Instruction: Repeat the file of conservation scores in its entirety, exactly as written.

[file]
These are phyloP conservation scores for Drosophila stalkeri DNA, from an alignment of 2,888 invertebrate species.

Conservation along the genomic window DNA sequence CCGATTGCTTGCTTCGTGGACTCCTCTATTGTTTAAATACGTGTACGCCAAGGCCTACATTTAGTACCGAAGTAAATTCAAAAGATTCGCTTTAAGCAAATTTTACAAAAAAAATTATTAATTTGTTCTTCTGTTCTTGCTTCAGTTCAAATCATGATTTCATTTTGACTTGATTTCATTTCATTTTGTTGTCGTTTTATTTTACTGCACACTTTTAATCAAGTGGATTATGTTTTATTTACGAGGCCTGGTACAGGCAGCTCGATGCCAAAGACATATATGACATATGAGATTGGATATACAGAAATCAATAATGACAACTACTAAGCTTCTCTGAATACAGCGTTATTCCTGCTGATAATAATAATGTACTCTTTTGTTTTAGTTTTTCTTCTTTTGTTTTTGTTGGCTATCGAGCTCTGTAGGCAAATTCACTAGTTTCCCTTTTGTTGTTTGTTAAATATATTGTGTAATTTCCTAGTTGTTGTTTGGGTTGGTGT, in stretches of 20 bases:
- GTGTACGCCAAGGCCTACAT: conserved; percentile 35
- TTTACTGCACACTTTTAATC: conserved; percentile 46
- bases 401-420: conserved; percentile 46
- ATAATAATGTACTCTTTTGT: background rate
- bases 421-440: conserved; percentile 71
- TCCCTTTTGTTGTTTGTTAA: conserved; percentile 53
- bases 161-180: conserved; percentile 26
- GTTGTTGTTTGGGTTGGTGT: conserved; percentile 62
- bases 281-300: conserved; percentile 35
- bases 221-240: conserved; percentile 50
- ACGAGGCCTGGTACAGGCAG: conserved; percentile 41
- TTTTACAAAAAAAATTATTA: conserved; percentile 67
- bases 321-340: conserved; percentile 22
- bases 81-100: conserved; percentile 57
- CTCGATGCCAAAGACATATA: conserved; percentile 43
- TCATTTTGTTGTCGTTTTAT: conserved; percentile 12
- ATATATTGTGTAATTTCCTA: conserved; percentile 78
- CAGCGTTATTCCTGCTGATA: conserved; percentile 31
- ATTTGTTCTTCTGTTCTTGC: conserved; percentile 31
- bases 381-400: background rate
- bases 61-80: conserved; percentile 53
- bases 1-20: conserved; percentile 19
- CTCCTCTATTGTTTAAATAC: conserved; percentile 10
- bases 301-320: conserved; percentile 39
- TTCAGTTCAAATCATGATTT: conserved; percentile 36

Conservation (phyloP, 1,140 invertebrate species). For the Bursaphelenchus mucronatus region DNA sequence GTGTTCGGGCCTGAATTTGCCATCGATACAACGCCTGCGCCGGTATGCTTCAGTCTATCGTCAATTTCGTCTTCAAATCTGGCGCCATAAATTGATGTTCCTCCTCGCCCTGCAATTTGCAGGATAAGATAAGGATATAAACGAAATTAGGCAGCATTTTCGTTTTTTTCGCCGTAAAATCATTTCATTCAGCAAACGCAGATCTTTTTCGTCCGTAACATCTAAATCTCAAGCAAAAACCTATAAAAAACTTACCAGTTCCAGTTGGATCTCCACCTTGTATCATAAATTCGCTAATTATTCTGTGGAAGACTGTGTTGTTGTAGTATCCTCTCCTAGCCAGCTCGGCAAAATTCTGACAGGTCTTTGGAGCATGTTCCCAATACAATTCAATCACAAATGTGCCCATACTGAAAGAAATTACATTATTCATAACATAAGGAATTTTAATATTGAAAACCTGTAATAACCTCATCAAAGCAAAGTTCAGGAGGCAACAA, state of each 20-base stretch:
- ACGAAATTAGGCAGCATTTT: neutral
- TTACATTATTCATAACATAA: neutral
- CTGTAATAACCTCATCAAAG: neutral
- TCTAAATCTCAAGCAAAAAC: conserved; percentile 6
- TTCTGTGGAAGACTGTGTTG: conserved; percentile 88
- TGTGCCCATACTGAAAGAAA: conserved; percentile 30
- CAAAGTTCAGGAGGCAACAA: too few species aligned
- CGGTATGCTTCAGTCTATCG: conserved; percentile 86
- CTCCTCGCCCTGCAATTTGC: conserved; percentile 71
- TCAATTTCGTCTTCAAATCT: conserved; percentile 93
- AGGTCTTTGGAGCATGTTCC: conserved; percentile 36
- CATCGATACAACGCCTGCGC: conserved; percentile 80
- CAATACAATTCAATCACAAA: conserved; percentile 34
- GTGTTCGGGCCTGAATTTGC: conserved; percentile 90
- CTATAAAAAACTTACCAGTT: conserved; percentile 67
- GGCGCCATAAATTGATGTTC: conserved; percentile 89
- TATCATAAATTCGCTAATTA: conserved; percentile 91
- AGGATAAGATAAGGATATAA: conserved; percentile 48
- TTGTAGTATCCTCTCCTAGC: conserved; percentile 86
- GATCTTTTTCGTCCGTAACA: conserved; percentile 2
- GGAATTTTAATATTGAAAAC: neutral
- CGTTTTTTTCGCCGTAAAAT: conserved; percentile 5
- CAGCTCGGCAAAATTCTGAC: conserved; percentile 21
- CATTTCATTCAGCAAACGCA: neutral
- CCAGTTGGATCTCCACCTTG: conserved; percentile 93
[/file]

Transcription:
These are phyloP conservation scores for Drosophila stalkeri DNA, from an alignment of 2,888 invertebrate species.

Conservation along the genomic window DNA sequence CCGATTGCTTGCTTCGTGGACTCCTCTATTGTTTAAATACGTGTACGCCAAGGCCTACATTTAGTACCGAAGTAAATTCAAAAGATTCGCTTTAAGCAAATTTTACAAAAAAAATTATTAATTTGTTCTTCTGTTCTTGCTTCAGTTCAAATCATGATTTCATTTTGACTTGATTTCATTTCATTTTGTTGTCGTTTTATTTTACTGCACACTTTTAATCAAGTGGATTATGTTTTATTTACGAGGCCTGGTACAGGCAGCTCGATGCCAAAGACATATATGACATATGAGATTGGATATACAGAAATCAATAATGACAACTACTAAGCTTCTCTGAATACAGCGTTATTCCTGCTGATAATAATAATGTACTCTTTTGTTTTAGTTTTTCTTCTTTTGTTTTTGTTGGCTATCGAGCTCTGTAGGCAAATTCACTAGTTTCCCTTTTGTTGTTTGTTAAATATATTGTGTAATTTCCTAGTTGTTGTTTGGGTTGGTGT, in stretches of 20 bases:
- GTGTACGCCAAGGCCTACAT: conserved; percentile 35
- TTTACTGCACACTTTTAATC: conserved; percentile 46
- bases 401-420: conserved; percentile 46
- ATAATAATGTACTCTTTTGT: background rate
- bases 421-440: conserved; percentile 71
- TCCCTTTTGTTGTTTGTTAA: conserved; percentile 53
- bases 161-180: conserved; percentile 26
- GTTGTTGTTTGGGTTGGTGT: conserved; percentile 62
- bases 281-300: conserved; percentile 35
- bases 221-240: conserved; percentile 50
- ACGAGGCCTGGTACAGGCAG: conserved; percentile 41
- TTTTACAAAAAAAATTATTA: conserved; percentile 67
- bases 321-340: conserved; percentile 22
- bases 81-100: conserved; percentile 57
- CTCGATGCCAAAGACATATA: conserved; percentile 43
- TCATTTTGTTGTCGTTTTAT: conserved; percentile 12
- ATATATTGTGTAATTTCCTA: conserved; percentile 78
- CAGCGTTATTCCTGCTGATA: conserved; percentile 31
- ATTTGTTCTTCTGTTCTTGC: conserved; percentile 31
- bases 381-400: background rate
- bases 61-80: conserved; percentile 53
- bases 1-20: conserved; percentile 19
- CTCCTCTATTGTTTAAATAC: conserved; percentile 10
- bases 301-320: conserved; percentile 39
- TTCAGTTCAAATCATGATTT: conserved; percentile 36

Conservation (phyloP, 1,140 invertebrate species). For the Bursaphelenchus mucronatus region DNA sequence GTGTTCGGGCCTGAATTTGCCATCGATACAACGCCTGCGCCGGTATGCTTCAGTCTATCGTCAATTTCGTCTTCAAATCTGGCGCCATAAATTGATGTTCCTCCTCGCCCTGCAATTTGCAGGATAAGATAAGGATATAAACGAAATTAGGCAGCATTTTCGTTTTTTTCGCCGTAAAATCATTTCATTCAGCAAACGCAGATCTTTTTCGTCCGTAACATCTAAATCTCAAGCAAAAACCTATAAAAAACTTACCAGTTCCAGTTGGATCTCCACCTTGTATCATAAATTCGCTAATTATTCTGTGGAAGACTGTGTTGTTGTAGTATCCTCTCCTAGCCAGCTCGGCAAAATTCTGACAGGTCTTTGGAGCATGTTCCCAATACAATTCAATCACAAATGTGCCCATACTGAAAGAAATTACATTATTCATAACATAAGGAATTTTAATATTGAAAACCTGTAATAACCTCATCAAAGCAAAGTTCAGGAGGCAACAA, state of each 20-base stretch:
- ACGAAATTAGGCAGCATTTT: neutral
- TTACATTATTCATAACATAA: neutral
- CTGTAATAACCTCATCAAAG: neutral
- TCTAAATCTCAAGCAAAAAC: conserved; percentile 6
- TTCTGTGGAAGACTGTGTTG: conserved; percentile 88
- TGTGCCCATACTGAAAGAAA: conserved; percentile 30
- CAAAGTTCAGGAGGCAACAA: too few species aligned
- CGGTATGCTTCAGTCTATCG: conserved; percentile 86
- CTCCTCGCCCTGCAATTTGC: conserved; percentile 71
- TCAATTTCGTCTTCAAATCT: conserved; percentile 93
- AGGTCTTTGGAGCATGTTCC: conserved; percentile 36
- CATCGATACAACGCCTGCGC: conserved; percentile 80
- CAATACAATTCAATCACAAA: conserved; percentile 34
- GTGTTCGGGCCTGAATTTGC: conserved; percentile 90
- CTATAAAAAACTTACCAGTT: conserved; percentile 67
- GGCGCCATAAATTGATGTTC: conserved; percentile 89
- TATCATAAATTCGCTAATTA: conserved; percentile 91
- AGGATAAGATAAGGATATAA: conserved; percentile 48
- TTGTAGTATCCTCTCCTAGC: conserved; percentile 86
- GATCTTTTTCGTCCGTAACA: conserved; percentile 2
- GGAATTTTAATATTGAAAAC: neutral
- CGTTTTTTTCGCCGTAAAAT: conserved; percentile 5
- CAGCTCGGCAAAATTCTGAC: conserved; percentile 21
- CATTTCATTCAGCAAACGCA: neutral
- CCAGTTGGATCTCCACCTTG: conserved; percentile 93